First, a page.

Yesterday, Eric Holder told the Senate Judiciary Committee that there is an airtight legal justification for using drone strikes to kill American citizens abroad, but it’s secret. Also, the Obama administration might use drones domestically. Holder was understandably reticent about when that second scenario might happen, prompting Senator Ted Cruz (R-TX) to pose two hypotheticals. Suspected terrorist “sitting in a cafe?” No, Holder believes that in that situation, a domestic drone strike would be unconstitutional. Suspected terrorist “pointing a bazooka at the Pentagon?” Yeah, Holder would light that dude up. It is fun that Ted Cruz maybe thinks of the Pentagon as the seat of US government. Otherwise, this exchange was dispiriting in the extreme.
First of all, can we stop using “suspected terrorist” as a synonym for “known terrorist” in all our hypotheticals? That kind of misses the point when we’re talking about the extrajudicial killing of American citizens. Second, and more importantly, the federal government is not allowed to have secret explanations proving that what the federal government does is legal. Everybody has secret explanations for their own behavior; those are called motives. The difference between a motive and a justification, particularly in government, comes when other people see your explanation and agree.
To be fair, the constitutional argument for the use of drones in targeted killings of US citizens is not entirely secret. The Obama administration recently showed it to the Senate Intelligence Committee, as part of its efforts to get John Brennan confirmed as head of the CIA. If the explanation were just a doodle of a turbaned man bursting into flames while a girl in a bikini clings to Holder’s leg, we probably would have heard about it. As it stands, there is an explanation for why the executive branch can incinerate American citizens with flying robots, but it’s too important for us to actually read.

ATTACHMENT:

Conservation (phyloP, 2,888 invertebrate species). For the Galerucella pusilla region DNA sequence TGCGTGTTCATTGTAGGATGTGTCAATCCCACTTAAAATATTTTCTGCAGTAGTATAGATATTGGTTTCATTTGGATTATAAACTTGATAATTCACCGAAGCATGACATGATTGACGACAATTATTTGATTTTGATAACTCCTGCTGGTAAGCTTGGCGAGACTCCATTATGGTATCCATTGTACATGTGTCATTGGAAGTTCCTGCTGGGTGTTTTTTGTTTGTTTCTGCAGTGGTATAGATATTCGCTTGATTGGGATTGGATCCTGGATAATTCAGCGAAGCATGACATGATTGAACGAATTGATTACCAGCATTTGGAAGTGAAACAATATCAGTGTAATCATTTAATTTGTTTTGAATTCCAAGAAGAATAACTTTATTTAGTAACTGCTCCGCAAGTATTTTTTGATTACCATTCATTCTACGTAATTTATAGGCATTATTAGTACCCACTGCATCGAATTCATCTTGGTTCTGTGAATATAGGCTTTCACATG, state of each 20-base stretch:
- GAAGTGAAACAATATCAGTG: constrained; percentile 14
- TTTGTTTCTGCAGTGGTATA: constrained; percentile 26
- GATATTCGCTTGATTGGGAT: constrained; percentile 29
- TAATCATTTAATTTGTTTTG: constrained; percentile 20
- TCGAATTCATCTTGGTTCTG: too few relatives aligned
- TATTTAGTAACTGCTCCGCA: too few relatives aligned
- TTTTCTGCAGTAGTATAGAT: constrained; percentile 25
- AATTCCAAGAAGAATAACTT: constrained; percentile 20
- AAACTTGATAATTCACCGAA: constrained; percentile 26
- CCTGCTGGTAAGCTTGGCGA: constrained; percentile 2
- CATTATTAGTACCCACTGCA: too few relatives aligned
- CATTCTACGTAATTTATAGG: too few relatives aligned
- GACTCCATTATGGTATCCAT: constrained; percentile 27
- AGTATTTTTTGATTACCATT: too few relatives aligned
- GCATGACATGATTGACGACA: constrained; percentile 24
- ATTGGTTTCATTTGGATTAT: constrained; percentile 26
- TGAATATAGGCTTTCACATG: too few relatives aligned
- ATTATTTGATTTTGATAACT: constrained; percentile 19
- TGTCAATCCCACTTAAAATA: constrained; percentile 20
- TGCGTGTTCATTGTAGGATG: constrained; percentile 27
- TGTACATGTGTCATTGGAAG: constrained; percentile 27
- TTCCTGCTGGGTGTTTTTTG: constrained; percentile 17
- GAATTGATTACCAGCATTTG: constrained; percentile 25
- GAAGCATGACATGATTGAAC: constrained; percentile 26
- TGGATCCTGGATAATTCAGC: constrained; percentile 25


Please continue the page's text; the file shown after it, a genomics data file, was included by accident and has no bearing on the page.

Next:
I don’t like it, but I can think of a plausible reason why the federal government would not publish its legal justification for killing foreign nationals with drones. If Ayman Al-Zawahiri knew under exactly which circumstances we would and would not send a robot to murder him, he might adjust his behavior accordingly. I personally think we should extend foreign nationals that courtesy, but I accept that it might be constitutional not to. It probably requires treating the war on terror as an actual war and other premises that I don’t agree with, but I am willing to consider the possibility that the explanation holds water and needs to remain secret.
I categorically reject that possibility when it comes to American citizens, though. American citizens, including the ones who plan to point bazookas at the Pentagon, should know exactly when they are and are not eligible for drone strikes. If that allows thousands of domestic supporters of Al-Qaeda to game the system, adjusting their behavior so they are just barely not vulnerable to aerially targeted killings, then great.
Regardless of their views, we want American citizens to be able to confidently skirt the edge of what would permit the US government to kill them. To worry that they will use their knowledge of federal jurisprudence to avoid punishment is to start from the presumption that some Americans are the American government’s enemies. That assumption is antithetical to this country’s basic principles.
The rule of law is meaningless when those ruled don’t know what the law is. The Obama administration’s insistence that we trust a legal explanation we’re not allowed to read is tantamount to saying that it is above the law. If there is a compelling national security reason for hiding this explanation from the public, I would like to hear it. Until then, I suspect the reason is that the explanation is not very convincing, and now is not a good time for people to criticize the President.
It’s always a good time to criticize the President. Considering that our tax dollars recently cooked an American citizen and his teenaged son on said President’s orders, I would say that now is a particularly auspicious moment for criticism. Eric Holder runs the Department of Justice, and to claim justice without justification is simply to claim authority. The executive branch does not have such authority, and we should not accept its insistence that it does.